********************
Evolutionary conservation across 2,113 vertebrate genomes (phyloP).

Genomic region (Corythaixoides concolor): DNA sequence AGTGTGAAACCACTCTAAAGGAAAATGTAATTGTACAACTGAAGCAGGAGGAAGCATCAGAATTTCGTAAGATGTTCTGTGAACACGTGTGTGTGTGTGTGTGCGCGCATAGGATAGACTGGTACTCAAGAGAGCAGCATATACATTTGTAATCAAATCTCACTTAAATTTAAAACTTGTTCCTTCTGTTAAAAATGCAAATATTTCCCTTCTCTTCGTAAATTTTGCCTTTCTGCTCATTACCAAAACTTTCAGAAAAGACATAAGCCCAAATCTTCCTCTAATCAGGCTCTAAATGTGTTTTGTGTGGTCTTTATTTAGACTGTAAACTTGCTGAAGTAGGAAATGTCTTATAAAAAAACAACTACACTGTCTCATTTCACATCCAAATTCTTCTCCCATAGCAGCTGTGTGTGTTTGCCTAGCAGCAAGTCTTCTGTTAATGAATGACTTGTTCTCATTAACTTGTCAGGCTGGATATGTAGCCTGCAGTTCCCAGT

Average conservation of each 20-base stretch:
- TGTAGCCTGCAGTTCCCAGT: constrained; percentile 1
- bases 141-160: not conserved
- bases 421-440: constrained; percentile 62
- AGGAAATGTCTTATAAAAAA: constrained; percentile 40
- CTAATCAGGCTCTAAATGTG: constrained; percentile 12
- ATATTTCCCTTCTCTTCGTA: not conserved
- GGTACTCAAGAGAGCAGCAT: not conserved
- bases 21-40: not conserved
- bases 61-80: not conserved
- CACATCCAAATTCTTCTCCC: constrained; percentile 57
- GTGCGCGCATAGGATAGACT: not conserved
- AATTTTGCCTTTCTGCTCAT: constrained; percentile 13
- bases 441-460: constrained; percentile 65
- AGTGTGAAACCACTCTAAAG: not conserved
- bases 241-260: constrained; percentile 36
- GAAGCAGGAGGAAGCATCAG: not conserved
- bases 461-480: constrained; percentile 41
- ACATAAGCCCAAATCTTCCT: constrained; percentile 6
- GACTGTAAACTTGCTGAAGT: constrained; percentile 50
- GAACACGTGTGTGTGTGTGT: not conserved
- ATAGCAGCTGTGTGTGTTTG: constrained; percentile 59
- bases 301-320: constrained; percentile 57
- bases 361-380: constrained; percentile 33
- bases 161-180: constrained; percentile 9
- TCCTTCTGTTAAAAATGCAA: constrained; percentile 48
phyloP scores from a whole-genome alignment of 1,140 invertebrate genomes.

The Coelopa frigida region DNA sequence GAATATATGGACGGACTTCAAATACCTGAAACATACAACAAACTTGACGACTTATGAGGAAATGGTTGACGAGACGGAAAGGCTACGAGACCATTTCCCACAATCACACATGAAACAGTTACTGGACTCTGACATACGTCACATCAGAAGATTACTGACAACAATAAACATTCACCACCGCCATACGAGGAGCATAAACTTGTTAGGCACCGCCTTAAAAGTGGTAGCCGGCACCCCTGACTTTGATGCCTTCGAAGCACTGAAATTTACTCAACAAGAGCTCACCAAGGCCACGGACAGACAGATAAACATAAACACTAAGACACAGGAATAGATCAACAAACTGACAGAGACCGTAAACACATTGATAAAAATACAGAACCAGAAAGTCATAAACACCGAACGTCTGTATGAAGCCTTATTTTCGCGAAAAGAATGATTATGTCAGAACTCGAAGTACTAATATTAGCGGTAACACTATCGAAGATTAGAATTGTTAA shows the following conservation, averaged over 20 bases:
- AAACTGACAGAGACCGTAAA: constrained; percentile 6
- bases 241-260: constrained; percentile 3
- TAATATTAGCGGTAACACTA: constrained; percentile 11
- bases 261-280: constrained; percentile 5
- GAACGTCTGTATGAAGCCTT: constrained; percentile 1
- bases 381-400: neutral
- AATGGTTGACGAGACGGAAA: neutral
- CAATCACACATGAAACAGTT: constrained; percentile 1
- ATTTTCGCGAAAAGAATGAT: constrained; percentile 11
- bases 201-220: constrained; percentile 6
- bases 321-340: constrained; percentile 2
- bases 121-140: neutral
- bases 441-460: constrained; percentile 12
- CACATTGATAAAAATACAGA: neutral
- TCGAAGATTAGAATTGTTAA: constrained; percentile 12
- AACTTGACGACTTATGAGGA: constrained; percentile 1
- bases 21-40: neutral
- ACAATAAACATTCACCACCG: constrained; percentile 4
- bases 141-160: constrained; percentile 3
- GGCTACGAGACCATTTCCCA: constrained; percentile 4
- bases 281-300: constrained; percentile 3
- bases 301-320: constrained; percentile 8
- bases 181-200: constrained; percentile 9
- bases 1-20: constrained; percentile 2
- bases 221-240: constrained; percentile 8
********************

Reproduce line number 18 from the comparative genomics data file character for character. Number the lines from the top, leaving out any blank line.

- bases 241-260: constrained; percentile 36